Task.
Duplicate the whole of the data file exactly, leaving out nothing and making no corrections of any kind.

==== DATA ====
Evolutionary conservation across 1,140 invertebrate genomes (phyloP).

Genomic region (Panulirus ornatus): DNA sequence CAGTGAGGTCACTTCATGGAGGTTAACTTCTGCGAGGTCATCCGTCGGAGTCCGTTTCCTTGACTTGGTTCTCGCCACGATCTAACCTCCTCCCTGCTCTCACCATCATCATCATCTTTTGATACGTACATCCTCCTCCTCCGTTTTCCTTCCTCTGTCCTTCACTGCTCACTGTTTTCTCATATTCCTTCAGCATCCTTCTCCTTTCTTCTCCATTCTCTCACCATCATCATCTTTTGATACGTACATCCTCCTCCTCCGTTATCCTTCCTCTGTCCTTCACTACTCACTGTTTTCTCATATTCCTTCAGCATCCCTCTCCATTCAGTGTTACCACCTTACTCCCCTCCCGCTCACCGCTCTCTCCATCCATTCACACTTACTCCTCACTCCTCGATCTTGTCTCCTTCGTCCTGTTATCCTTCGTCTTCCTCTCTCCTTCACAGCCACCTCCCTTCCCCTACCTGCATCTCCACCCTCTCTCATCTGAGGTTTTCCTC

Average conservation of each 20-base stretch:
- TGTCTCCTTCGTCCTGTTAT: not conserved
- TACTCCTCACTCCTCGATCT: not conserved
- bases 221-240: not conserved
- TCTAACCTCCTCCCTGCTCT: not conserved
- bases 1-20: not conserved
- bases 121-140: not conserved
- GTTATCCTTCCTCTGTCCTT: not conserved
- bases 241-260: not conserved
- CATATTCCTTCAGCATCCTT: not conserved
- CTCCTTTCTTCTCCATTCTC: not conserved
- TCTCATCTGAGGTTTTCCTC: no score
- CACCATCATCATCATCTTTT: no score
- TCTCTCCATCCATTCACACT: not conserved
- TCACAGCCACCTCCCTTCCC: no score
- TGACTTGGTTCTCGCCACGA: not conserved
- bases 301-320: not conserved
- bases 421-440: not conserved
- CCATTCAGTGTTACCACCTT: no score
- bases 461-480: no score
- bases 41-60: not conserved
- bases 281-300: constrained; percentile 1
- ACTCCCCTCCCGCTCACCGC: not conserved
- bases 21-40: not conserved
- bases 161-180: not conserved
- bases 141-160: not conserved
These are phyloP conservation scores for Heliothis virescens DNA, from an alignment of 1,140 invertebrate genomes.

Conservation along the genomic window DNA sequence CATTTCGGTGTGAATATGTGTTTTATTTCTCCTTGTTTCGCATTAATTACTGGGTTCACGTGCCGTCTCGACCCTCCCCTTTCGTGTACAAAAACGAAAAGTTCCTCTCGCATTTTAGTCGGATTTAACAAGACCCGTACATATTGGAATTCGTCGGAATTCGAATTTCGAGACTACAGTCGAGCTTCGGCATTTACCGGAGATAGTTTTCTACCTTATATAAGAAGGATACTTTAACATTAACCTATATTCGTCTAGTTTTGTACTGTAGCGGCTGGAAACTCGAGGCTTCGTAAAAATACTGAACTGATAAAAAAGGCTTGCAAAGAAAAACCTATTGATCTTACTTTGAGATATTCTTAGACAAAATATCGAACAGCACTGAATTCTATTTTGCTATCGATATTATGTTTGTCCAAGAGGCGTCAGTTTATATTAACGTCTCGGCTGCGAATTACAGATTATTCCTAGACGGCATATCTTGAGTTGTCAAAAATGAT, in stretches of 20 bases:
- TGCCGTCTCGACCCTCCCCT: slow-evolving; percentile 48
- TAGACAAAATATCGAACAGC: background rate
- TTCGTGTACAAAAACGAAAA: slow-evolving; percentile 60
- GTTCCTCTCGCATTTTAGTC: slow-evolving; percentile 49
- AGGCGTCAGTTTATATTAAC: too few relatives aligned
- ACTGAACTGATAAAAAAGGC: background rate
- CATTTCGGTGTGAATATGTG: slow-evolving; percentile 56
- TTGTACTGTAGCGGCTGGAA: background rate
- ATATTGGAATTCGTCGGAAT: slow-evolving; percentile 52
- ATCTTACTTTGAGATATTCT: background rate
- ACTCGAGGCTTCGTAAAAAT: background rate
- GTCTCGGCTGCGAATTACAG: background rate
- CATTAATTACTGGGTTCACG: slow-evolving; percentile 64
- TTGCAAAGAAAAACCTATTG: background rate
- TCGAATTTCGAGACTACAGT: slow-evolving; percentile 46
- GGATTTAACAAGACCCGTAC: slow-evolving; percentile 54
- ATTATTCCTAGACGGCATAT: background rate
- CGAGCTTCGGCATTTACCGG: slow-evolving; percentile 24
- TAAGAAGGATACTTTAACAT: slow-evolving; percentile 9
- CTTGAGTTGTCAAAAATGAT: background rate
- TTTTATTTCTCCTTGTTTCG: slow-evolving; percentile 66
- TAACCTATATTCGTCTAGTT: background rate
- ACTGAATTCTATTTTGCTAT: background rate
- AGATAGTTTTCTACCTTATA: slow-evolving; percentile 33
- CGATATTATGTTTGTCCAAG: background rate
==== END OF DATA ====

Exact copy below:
Evolutionary conservation across 1,140 invertebrate genomes (phyloP).

Genomic region (Panulirus ornatus): DNA sequence CAGTGAGGTCACTTCATGGAGGTTAACTTCTGCGAGGTCATCCGTCGGAGTCCGTTTCCTTGACTTGGTTCTCGCCACGATCTAACCTCCTCCCTGCTCTCACCATCATCATCATCTTTTGATACGTACATCCTCCTCCTCCGTTTTCCTTCCTCTGTCCTTCACTGCTCACTGTTTTCTCATATTCCTTCAGCATCCTTCTCCTTTCTTCTCCATTCTCTCACCATCATCATCTTTTGATACGTACATCCTCCTCCTCCGTTATCCTTCCTCTGTCCTTCACTACTCACTGTTTTCTCATATTCCTTCAGCATCCCTCTCCATTCAGTGTTACCACCTTACTCCCCTCCCGCTCACCGCTCTCTCCATCCATTCACACTTACTCCTCACTCCTCGATCTTGTCTCCTTCGTCCTGTTATCCTTCGTCTTCCTCTCTCCTTCACAGCCACCTCCCTTCCCCTACCTGCATCTCCACCCTCTCTCATCTGAGGTTTTCCTC

Average conservation of each 20-base stretch:
- TGTCTCCTTCGTCCTGTTAT: not conserved
- TACTCCTCACTCCTCGATCT: not conserved
- bases 221-240: not conserved
- TCTAACCTCCTCCCTGCTCT: not conserved
- bases 1-20: not conserved
- bases 121-140: not conserved
- GTTATCCTTCCTCTGTCCTT: not conserved
- bases 241-260: not conserved
- CATATTCCTTCAGCATCCTT: not conserved
- CTCCTTTCTTCTCCATTCTC: not conserved
- TCTCATCTGAGGTTTTCCTC: no score
- CACCATCATCATCATCTTTT: no score
- TCTCTCCATCCATTCACACT: not conserved
- TCACAGCCACCTCCCTTCCC: no score
- TGACTTGGTTCTCGCCACGA: not conserved
- bases 301-320: not conserved
- bases 421-440: not conserved
- CCATTCAGTGTTACCACCTT: no score
- bases 461-480: no score
- bases 41-60: not conserved
- bases 281-300: constrained; percentile 1
- ACTCCCCTCCCGCTCACCGC: not conserved
- bases 21-40: not conserved
- bases 161-180: not conserved
- bases 141-160: not conserved
These are phyloP conservation scores for Heliothis virescens DNA, from an alignment of 1,140 invertebrate genomes.

Conservation along the genomic window DNA sequence CATTTCGGTGTGAATATGTGTTTTATTTCTCCTTGTTTCGCATTAATTACTGGGTTCACGTGCCGTCTCGACCCTCCCCTTTCGTGTACAAAAACGAAAAGTTCCTCTCGCATTTTAGTCGGATTTAACAAGACCCGTACATATTGGAATTCGTCGGAATTCGAATTTCGAGACTACAGTCGAGCTTCGGCATTTACCGGAGATAGTTTTCTACCTTATATAAGAAGGATACTTTAACATTAACCTATATTCGTCTAGTTTTGTACTGTAGCGGCTGGAAACTCGAGGCTTCGTAAAAATACTGAACTGATAAAAAAGGCTTGCAAAGAAAAACCTATTGATCTTACTTTGAGATATTCTTAGACAAAATATCGAACAGCACTGAATTCTATTTTGCTATCGATATTATGTTTGTCCAAGAGGCGTCAGTTTATATTAACGTCTCGGCTGCGAATTACAGATTATTCCTAGACGGCATATCTTGAGTTGTCAAAAATGAT, in stretches of 20 bases:
- TGCCGTCTCGACCCTCCCCT: slow-evolving; percentile 48
- TAGACAAAATATCGAACAGC: background rate
- TTCGTGTACAAAAACGAAAA: slow-evolving; percentile 60
- GTTCCTCTCGCATTTTAGTC: slow-evolving; percentile 49
- AGGCGTCAGTTTATATTAAC: too few relatives aligned
- ACTGAACTGATAAAAAAGGC: background rate
- CATTTCGGTGTGAATATGTG: slow-evolving; percentile 56
- TTGTACTGTAGCGGCTGGAA: background rate
- ATATTGGAATTCGTCGGAAT: slow-evolving; percentile 52
- ATCTTACTTTGAGATATTCT: background rate
- ACTCGAGGCTTCGTAAAAAT: background rate
- GTCTCGGCTGCGAATTACAG: background rate
- CATTAATTACTGGGTTCACG: slow-evolving; percentile 64
- TTGCAAAGAAAAACCTATTG: background rate
- TCGAATTTCGAGACTACAGT: slow-evolving; percentile 46
- GGATTTAACAAGACCCGTAC: slow-evolving; percentile 54
- ATTATTCCTAGACGGCATAT: background rate
- CGAGCTTCGGCATTTACCGG: slow-evolving; percentile 24
- TAAGAAGGATACTTTAACAT: slow-evolving; percentile 9
- CTTGAGTTGTCAAAAATGAT: background rate
- TTTTATTTCTCCTTGTTTCG: slow-evolving; percentile 66
- TAACCTATATTCGTCTAGTT: background rate
- ACTGAATTCTATTTTGCTAT: background rate
- AGATAGTTTTCTACCTTATA: slow-evolving; percentile 33
- CGATATTATGTTTGTCCAAG: background rate